NEW YORK - When Alberto Giacometti’s L’Homme qui marche sold at Sotheby’s London for $104.3 million in 2010, the ceiling on the market for important sculpture was blown wide open. In the four years since, the appetite for such works has only grown. Once again, a work by Giacometti, this time Chariot, a nearly five foot bronze cast in 1951–52, broke the $100 million threshold, selling for $101 million. The historic sum helped drive the Impressionist & Modern Art Evening sale to $422.1 million, the highest total in Sotheby's history. With its painted surface and rich patina, Chariot is arguably the most important bronze created by Giacometti.
(left) Alberto Giacometti's Chariot sold for $101 million. (right) Amedeo Modigliani's Tête sold for $70.7 million.
The strength of the sculpture market was further affirmed with the sale of Amedeo Modigliani’s Tête, a striking and exceedingly rare stone carving that represented the finest such work in private hands. Its sale for $70.7 million was a testament to the appeal of the piece and to the growing interest in Modigliani as a sculptor and a new record for the artist at auction.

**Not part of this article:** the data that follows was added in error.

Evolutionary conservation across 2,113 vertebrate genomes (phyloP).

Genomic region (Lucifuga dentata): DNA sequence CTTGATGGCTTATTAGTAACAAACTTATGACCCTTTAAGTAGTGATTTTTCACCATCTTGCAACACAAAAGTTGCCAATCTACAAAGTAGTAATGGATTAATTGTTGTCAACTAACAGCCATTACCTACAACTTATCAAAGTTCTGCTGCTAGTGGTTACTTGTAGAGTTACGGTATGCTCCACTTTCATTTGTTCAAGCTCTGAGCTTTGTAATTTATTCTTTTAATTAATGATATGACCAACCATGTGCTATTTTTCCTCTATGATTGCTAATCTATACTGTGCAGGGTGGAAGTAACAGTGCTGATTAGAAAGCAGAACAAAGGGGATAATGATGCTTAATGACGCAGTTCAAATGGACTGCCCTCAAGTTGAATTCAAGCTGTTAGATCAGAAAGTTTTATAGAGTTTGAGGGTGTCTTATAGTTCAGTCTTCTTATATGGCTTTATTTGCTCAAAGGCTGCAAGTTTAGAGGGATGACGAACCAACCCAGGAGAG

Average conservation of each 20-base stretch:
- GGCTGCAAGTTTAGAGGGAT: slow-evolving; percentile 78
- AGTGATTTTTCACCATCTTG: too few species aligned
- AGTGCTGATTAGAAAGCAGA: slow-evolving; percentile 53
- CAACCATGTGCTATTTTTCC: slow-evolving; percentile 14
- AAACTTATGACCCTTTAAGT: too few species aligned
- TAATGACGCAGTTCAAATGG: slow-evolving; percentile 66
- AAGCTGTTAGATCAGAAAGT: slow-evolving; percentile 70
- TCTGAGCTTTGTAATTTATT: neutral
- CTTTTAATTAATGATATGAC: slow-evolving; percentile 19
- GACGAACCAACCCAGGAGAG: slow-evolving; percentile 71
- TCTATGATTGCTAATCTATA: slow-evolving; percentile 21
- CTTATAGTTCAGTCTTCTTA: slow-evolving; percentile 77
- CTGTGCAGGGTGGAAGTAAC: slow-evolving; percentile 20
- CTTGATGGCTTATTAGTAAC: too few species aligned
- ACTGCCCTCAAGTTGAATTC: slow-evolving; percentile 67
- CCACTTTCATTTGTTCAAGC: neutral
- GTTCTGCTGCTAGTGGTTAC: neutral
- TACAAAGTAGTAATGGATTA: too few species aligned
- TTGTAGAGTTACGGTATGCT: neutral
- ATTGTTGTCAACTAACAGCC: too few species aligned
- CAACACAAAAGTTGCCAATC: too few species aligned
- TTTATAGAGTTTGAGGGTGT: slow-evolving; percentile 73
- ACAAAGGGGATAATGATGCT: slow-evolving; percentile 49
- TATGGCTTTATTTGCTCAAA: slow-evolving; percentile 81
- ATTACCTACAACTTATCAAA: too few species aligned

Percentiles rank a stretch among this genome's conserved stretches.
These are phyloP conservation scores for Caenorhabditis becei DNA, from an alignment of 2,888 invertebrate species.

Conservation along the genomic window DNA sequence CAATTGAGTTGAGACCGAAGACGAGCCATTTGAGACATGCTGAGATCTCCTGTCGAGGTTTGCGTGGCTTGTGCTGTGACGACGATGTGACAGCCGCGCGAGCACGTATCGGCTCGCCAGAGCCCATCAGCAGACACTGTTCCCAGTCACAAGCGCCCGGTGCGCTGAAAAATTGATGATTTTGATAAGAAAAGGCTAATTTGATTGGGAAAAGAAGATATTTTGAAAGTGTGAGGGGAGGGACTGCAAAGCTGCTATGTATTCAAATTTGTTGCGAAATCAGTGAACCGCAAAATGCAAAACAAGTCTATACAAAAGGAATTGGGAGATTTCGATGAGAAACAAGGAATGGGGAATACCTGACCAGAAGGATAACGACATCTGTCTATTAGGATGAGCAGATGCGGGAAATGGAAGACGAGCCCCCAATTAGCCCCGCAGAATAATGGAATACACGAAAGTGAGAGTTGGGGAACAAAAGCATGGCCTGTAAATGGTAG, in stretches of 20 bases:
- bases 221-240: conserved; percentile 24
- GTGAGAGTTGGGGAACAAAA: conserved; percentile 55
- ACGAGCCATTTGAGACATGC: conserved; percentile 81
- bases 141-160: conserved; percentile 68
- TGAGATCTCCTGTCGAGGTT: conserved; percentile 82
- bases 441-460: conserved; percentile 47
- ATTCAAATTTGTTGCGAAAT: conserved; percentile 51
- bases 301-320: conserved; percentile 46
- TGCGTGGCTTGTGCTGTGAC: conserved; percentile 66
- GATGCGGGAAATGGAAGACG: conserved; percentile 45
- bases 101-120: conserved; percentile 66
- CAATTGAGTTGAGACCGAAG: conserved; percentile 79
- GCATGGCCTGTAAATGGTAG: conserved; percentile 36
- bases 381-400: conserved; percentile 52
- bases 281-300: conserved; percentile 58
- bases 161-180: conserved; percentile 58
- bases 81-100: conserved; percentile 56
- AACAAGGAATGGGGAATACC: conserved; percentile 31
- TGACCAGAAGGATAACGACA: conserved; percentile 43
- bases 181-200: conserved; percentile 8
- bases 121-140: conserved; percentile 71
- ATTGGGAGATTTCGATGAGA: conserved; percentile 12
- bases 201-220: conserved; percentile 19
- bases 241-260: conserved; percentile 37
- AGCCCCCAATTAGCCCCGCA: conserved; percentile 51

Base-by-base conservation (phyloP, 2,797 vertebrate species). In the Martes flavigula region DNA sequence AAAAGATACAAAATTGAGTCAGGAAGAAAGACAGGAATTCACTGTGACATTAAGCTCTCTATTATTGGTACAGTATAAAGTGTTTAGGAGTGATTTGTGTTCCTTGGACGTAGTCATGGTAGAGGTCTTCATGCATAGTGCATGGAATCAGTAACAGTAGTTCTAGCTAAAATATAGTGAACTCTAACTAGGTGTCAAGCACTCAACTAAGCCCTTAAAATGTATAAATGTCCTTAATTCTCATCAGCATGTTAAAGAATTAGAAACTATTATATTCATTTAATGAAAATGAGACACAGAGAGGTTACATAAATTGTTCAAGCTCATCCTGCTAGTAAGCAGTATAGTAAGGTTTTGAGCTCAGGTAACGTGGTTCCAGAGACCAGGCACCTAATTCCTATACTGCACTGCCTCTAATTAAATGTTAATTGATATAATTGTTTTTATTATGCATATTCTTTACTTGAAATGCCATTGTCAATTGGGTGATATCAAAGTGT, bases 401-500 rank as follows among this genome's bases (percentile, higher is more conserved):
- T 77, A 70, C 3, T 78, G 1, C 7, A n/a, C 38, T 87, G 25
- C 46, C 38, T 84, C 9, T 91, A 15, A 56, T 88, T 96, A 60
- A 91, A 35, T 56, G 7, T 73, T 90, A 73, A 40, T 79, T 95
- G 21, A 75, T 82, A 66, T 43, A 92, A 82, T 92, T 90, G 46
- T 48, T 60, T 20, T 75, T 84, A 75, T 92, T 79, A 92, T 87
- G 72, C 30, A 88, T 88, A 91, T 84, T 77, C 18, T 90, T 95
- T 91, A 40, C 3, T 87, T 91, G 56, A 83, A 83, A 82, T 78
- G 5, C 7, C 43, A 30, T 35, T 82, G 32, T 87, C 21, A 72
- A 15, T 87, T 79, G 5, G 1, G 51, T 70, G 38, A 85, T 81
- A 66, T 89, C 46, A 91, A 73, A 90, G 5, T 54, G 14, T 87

Vincent van Gogh's Nature morte, vase aux marguerites et coquelicots sold for $61.8 million.
The night did not, however, belong entirely to sculpture. A poignant still life painted by Vincent van Gogh sparked a bidding war. The work, Nature morte, vase aux marguerites et coquelicots, which was completed in the last weeks of Van Gogh’s life, sold for $61.8 million.